Column: Fold your arms and solve your problems

Armsfolded_2

If you’re having trouble solving a math problem or beating someone in chess or checkers, perhaps you should stop scratching your head. That really doesn’t help you think clearer or make you look confident, though I suppose it’s a little better than scratching yourself elsewhere. (I’m not an expert on scratching, though as a man I’ve done a fair bit of it in my lifetime.)

The best thing you can do, in terms of posture, is fold your arms. A new study has found that just by folding (or crossing) your arms, you’ll have more perseverance and a greater desire to succeed. Yes, it’s true. Researchers found that university students who folded their arms were more successful and persistent at solving anagrams than students who kept their hands on their thighs. I don’t know about you, but I’m going to start folding my arms as much as I can. I want to be successful not just in solving problems, but also in other activities:

— "Of course I’m in the mood, honey. Do you think we can do it with our arms folded?"

— "I didn’t mean to swerve, officer. My mouth slipped."

— "It’s nice to meet you, Dr. Gupta. Do you mind if we shake feet?"

The researchers, including Ron Friedman of Hobart and William Smith Colleges, got the idea of studying arm-folding while watching former pro basketball coach Pat Riley, who would even go to the men’s room with his arms folded. Friedman wondered if Riley was gaining some kind of competitive edge from his posture. It’s amazing how the mind of a scientist works. I’ve watched Riley and his folded arms many times and my reaction was always the same: "Give the man a blanket — he’s feeling cold."

If you’re wondering how arm crossing increases persistence, the answer is fairly simple: when you cross your arms, you apply a little pressure to your chest, which tightens your heart and makes it pump a little slower, while simultaneously sending a message to your brain that says: "Get cranking, dude, or I’ll cut off your blood supply."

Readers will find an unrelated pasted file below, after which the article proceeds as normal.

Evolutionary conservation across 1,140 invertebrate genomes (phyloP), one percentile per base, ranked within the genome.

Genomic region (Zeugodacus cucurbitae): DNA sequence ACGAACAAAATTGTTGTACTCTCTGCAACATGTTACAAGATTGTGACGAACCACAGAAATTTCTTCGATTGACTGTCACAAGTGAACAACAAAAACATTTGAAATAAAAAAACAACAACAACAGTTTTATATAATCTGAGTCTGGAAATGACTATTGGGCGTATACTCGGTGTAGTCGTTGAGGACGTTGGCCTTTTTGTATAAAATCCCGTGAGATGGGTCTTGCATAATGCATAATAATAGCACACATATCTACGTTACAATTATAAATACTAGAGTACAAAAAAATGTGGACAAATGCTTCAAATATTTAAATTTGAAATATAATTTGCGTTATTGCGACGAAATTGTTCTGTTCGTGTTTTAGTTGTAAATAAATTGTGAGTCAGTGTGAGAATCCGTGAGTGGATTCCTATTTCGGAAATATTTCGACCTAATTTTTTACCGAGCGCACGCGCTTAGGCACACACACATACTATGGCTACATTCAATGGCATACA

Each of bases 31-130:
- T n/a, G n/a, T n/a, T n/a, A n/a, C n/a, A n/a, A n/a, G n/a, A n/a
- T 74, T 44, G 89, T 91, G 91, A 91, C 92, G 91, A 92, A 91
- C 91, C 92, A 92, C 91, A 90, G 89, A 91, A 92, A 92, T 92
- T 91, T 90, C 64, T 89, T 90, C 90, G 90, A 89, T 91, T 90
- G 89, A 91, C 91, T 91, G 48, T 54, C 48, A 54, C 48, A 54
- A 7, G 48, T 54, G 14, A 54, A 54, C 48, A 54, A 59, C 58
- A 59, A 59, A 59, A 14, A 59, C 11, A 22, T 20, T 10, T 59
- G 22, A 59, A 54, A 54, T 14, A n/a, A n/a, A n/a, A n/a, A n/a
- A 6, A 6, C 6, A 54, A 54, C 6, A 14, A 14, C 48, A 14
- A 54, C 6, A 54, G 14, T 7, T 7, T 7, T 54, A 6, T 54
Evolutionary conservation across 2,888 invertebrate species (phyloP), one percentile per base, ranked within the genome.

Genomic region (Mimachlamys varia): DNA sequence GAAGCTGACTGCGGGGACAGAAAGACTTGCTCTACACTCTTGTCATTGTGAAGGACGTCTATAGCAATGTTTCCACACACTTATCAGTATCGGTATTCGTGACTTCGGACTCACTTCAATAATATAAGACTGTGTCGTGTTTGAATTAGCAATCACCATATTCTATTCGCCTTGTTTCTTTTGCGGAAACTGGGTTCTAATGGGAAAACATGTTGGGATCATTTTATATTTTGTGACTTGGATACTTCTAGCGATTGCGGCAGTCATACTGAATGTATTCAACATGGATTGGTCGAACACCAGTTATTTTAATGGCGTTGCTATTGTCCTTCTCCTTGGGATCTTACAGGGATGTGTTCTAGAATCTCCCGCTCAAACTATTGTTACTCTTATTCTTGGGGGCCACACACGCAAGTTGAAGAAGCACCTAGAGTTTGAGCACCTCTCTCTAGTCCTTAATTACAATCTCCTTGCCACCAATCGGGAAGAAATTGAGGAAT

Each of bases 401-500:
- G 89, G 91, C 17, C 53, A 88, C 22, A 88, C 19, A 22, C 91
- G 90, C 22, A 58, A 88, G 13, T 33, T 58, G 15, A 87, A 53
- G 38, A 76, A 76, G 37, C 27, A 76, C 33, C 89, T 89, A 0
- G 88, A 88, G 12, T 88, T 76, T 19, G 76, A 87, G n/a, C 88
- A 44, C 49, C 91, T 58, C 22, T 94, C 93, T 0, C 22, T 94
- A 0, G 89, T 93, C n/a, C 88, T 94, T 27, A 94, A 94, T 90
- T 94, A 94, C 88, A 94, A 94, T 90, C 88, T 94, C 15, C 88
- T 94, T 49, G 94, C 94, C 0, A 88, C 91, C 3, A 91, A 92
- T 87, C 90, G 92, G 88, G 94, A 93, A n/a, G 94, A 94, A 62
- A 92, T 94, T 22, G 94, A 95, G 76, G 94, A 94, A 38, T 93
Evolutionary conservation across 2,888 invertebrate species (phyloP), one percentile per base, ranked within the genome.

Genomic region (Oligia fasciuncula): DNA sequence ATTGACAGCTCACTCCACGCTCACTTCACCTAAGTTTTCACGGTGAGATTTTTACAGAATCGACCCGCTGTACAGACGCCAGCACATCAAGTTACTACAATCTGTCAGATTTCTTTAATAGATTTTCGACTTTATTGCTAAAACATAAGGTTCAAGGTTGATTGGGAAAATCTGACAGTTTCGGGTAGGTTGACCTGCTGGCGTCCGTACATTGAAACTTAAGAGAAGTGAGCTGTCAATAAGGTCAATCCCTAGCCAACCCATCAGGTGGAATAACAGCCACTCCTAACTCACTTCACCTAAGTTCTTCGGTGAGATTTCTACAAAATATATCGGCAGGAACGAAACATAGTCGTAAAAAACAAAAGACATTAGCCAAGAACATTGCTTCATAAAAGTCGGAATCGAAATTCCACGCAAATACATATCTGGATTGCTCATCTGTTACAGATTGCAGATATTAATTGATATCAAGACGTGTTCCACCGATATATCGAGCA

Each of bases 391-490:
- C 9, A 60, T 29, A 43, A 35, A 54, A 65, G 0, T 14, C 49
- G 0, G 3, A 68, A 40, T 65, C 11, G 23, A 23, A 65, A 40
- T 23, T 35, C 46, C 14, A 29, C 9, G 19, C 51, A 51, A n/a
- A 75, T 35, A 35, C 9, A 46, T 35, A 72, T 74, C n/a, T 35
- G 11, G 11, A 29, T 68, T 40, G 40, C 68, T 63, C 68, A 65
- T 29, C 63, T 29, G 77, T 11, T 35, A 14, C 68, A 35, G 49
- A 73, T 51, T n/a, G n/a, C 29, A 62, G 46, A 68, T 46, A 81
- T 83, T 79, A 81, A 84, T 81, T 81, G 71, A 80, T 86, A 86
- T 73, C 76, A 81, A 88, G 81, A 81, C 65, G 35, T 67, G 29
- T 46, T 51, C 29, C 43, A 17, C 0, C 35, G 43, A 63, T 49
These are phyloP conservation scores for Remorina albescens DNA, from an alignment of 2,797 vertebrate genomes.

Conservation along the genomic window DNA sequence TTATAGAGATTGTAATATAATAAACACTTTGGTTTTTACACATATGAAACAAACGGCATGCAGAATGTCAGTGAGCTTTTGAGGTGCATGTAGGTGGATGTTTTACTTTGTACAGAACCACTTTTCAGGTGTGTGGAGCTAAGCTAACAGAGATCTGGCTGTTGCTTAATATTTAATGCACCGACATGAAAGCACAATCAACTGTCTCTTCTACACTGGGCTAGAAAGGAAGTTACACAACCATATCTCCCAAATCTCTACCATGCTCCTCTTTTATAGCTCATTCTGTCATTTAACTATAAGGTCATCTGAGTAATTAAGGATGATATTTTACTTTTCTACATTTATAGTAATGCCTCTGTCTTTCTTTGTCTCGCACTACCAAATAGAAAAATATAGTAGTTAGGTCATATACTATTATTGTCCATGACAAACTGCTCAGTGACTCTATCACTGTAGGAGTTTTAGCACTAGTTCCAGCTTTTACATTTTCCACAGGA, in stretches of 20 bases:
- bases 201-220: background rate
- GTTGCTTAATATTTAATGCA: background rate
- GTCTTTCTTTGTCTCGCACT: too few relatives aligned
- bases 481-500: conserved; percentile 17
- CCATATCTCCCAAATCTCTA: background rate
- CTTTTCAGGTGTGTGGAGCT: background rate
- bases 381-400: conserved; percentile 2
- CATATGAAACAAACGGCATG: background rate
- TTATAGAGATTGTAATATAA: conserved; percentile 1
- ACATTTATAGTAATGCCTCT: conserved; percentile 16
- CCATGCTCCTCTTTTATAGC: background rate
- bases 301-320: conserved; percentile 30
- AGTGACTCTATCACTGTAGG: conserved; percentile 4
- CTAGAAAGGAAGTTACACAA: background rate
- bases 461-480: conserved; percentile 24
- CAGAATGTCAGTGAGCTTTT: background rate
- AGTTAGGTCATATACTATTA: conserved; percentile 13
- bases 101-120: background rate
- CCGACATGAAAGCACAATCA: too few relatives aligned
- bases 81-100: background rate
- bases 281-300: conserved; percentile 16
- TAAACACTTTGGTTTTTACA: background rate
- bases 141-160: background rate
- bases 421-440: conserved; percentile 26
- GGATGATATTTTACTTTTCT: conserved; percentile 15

Actually, what really happens is that our brain induces a state of mind based on associations. "If you continue crossing your arms when you’re feeling persistent,
that association is going to trigger persistence just by arm crossing
alone," Friedman told Canwest News Service.

That makes a lot of sense to me. And it’s why I’ve typed this entire column with my nose. I feel so persistent, I’m going to stay up all night to write next year’s columns. I’ve already thought of a few titles. Jan. 20: "Hurrah! Obama takes office!" Jan. 27: "Troops withdrawn from Iraq." Feb. 3: "Gas prices drop, economy rebounds." Feb 10: "Dogs and cats sign peace accord."

It’s amazing how persistent I feel. I wish someone had told me about the magic of arm crossing when I was younger. During my schooldays, I took hundreds of exams, struggled through thousands of problems, never once thinking of crossing my arms. (I did cross my legs, which, for some strange reason, made me feel like running to the bathroom.)

My posture during exams was all wrong. I’d be slouched over a desk, one hand holding a pencil, the other hand scratching my head. I would occasionally look at the teacher, hoping to get some encouragement, a smile perhaps or soothing words such as "Don’t worry, I’m going to grade on a curve" or "Feel free to look over each other’s shoulder if you need to."

But seeing us sweating, the teacher showed no sign of sympathy, just a look of satisfaction and quiet determination, leaning back into a chair, arms folded.

Photos by (l to r) jcooke, cactusmelba, Gavatron and mharrsch

If you enjoyed this piece, you'll love Melvin's novel Bala Takes the Plunge, available in North America through Amazon.com and McNallyRobinson.com You can also find it at major bookstores in India and Sri Lanka or online at FlipKart, IndiaPlaza, FriendsofBooks or other sites. A number of readers have written reviews of the novel. An excerpt of the novel can be read here.

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